However, here, the public sidewalk is located immediately in front of the Medical Center. The single entrance to the parking lot intersects the public sidewalk where the protesters are permitted to demonstrate. Consequently, when Planned Parenthood's patients arrive in automobiles, they must traverse the sidewalk to enter the parking lot, at which time they are unlikely to fail to observe the protesters and understand their intended message. Once this perception or communication occurs, any patient wishing to further communicate with the protesters can do so. (Right to Life Advo. v. Aaron Women's Cl., supra, 737 S.W.2d at pp. 568–569.) They can simply accept the protesters' literature by rolling down their car windows, slow or stop on the street as they enter the driveway or, after parking their car, return to the sidewalk for a discussion.9 Thus, the preliminary injunction does not deny a reasonable alternative channel of communication for the protesters to directly communicate their message to their targeted audience. (See Chico Feminist Women's Health Center v. Scully, supra, 208 Cal.App.3d at pp. 243–246, 256 Cal.Rptr. 194, and cases cited therein; Right to Life Advo. v. Aaron Women's Cl., supra, 737 S.W.2d at p. 568–569.) Mindful that the right of free speech involves a guarantee of providing a forum so one may obtain and perhaps reach the minds of willing listeners, the protesters' exclusion from the parking lot has not deprived them of an ample opportunity within the traditional public forum of the public sidewalk to do so.10
The order is affirmed.
1. Of the six medical offices which occupy the Medical Center, only two tenants, Planned Parenthood and the Mission Valley Medical Clinic, are open by appointment only on Saturdays.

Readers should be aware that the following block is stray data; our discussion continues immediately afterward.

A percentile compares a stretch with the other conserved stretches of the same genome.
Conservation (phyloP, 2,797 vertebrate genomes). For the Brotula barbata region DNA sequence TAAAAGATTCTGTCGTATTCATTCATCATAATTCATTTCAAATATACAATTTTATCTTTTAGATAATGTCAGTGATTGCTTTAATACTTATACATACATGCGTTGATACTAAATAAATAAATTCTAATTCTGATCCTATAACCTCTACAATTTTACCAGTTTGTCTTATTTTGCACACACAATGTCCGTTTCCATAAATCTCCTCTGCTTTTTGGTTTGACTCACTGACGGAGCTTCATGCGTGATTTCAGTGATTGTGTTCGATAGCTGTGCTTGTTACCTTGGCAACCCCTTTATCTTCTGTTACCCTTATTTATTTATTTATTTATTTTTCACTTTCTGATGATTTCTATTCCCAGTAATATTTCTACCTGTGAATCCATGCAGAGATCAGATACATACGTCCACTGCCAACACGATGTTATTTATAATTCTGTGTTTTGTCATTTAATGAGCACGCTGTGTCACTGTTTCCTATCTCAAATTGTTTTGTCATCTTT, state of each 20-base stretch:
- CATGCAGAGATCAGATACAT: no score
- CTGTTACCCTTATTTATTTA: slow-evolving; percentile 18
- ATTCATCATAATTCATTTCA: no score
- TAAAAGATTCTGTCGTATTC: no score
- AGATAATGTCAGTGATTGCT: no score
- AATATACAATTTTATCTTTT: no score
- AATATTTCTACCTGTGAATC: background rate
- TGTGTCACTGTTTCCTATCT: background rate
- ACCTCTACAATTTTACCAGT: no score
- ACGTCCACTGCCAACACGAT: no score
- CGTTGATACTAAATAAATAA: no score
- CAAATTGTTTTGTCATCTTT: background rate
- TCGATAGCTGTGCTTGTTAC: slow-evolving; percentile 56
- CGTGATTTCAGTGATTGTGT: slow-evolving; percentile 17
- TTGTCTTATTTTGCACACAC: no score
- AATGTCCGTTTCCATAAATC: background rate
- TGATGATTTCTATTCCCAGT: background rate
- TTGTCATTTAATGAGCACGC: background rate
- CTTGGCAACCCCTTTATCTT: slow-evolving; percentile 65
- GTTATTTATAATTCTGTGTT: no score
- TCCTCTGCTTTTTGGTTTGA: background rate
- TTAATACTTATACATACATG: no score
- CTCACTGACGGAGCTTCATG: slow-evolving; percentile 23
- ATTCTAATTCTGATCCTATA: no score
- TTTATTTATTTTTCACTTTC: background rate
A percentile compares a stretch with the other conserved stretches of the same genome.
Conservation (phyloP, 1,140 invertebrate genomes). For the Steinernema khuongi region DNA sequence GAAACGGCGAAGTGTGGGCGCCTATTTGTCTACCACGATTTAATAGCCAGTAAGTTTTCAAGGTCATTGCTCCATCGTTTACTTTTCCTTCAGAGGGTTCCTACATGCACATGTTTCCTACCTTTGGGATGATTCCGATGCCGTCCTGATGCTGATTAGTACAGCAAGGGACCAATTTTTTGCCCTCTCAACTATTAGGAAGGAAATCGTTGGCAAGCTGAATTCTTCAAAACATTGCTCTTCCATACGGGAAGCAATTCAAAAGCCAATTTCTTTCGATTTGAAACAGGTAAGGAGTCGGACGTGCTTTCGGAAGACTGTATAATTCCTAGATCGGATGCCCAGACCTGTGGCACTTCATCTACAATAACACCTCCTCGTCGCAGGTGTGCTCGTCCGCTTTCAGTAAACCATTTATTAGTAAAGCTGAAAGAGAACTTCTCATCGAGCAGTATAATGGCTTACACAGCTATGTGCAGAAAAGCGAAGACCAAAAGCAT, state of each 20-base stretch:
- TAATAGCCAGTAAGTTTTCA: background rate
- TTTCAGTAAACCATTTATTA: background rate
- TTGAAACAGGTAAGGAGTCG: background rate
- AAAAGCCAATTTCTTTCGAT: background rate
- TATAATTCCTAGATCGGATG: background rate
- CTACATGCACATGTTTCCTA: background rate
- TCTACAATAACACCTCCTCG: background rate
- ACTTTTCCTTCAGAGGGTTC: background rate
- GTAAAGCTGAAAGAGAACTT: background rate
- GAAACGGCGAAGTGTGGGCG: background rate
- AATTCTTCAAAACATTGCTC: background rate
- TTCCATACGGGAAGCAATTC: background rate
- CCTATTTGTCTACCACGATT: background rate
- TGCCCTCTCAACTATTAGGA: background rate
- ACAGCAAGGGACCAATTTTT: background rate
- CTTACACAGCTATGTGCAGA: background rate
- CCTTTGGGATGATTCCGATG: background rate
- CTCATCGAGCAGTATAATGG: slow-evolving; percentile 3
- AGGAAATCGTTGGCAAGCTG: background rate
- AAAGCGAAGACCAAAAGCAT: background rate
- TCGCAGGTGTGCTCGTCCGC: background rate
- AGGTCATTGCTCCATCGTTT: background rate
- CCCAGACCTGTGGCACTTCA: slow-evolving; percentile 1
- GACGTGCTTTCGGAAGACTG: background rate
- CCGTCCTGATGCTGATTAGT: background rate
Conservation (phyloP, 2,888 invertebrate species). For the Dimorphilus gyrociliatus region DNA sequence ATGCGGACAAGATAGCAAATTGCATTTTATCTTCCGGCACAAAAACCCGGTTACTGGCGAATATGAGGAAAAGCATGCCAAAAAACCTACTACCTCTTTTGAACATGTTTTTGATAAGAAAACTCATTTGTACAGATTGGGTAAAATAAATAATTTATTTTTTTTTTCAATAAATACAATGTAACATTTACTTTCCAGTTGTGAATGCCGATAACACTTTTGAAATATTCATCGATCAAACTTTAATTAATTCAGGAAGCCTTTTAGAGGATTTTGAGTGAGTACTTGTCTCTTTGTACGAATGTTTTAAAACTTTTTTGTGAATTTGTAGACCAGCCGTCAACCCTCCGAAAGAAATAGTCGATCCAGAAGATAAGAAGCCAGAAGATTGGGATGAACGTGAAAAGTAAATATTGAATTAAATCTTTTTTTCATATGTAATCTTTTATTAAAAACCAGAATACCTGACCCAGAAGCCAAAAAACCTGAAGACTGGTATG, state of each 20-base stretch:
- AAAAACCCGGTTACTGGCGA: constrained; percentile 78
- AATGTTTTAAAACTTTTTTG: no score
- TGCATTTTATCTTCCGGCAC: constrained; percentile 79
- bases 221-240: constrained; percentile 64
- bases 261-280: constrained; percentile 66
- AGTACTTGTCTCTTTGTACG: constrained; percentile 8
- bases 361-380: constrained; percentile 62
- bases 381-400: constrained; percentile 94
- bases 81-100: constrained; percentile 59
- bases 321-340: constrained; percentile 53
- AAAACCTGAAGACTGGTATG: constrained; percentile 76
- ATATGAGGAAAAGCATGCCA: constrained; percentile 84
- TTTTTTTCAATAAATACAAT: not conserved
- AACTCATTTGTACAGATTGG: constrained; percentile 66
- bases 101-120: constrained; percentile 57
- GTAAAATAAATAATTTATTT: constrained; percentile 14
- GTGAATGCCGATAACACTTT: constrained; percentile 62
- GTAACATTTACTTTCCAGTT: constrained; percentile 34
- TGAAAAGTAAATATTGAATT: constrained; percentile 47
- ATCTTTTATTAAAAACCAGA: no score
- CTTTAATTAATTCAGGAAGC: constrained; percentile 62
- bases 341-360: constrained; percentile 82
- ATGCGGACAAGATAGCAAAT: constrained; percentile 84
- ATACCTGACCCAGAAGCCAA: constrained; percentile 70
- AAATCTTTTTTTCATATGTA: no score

2. The trial court denied a motion for reconsideration.
3. “The authorities are numerous and uniform to the effect that the granting or denial of a preliminary injunction on a verified complaint, together with oral testimony or affidavits, even though the evidence with respect to the absolute right therefor may be conflicting, rests in the sound discretion of the trial court, and that the order may not be interfered with on appeal, except for an abuse of discretion. [Citations.]” (IT Corp. v. County of Imperial (1983) 35 Cal.3d 63, 69, 196 Cal.Rptr. 715, 672 P.2d 121, quoting People v. Black's Food Store (1940) 16 Cal.2d 59, 61, 105 P.2d 361.)
4. The United States Supreme Court pertinently stated in Marsh v. State of Alabama, supra, 326 U.S. at page 506, 66 S.Ct. at page 278: “The more an owner, for his advantage, opens up his property for use by the public in general, the more do his rights become circumscribed by the statutory and constitutional rights of those who use it.”
5. The protesters posture their constitutional argument to assert the trial court erred in prohibiting them from demonstrating within the parking lot under article I, section 2 of the California Constitution which affords them greater protection of their right of freedom of expression. We note, given the private ownership character of the property, courts from other jurisdictions have almost unanimously concluded that private property rights of medical center tenants and owners override the rights of citizens expressing anti-abortion sentiments, either solely predicated upon First Amendment grounds or on independent state constitutional free speech provisions interpreted to require state action. (See, e.g., Fardig v. Municipality of Anchorage (Alaska App.1990) 785 P.2d 911, 913–915; State v. Elliott (Del.Super.1988) 548 A.2d 28, 31–34; Estes v. Kapiolani Medical Center (1990) 71 Haw. 190, 787 P.2d 216, 218–221; Ingram v. Problem Pregnancy of Worcester (1986) 396 Mass. 720, 488 N.E.2d 408; State v. Scholberg (Minn.App.1987) 412 N.W.2d 339, 342–344; Kugler v. Ryan (Mo.App.1984) 682 S.W.2d 47; People v. Maher (City Crim.Ct.1987) 137 Misc.2d 162, 520 N.Y.S.2d 309, 313–314; City of Cleveland v. Sundermeier (1989) 48 Ohio App.3d 204, 549 N.E.2d 561, 563–564; Hoffart v. State (Tex.App. Houston [14th Dist.] 1985) 686 S.W.2d 259; Right to Life Advo. v. Aaron Women's Cl. (Tex.App. Houston [14th Dist.] 1987) 737 S.W.2d 564, 566–569; State v. Horn (1987) 139 Wis.2d 473, 407 N.W.2d 854, 858–861, fn. 9; Radich v. Goode (3d Cir.1989) 886 F.2d 1391, 1398.)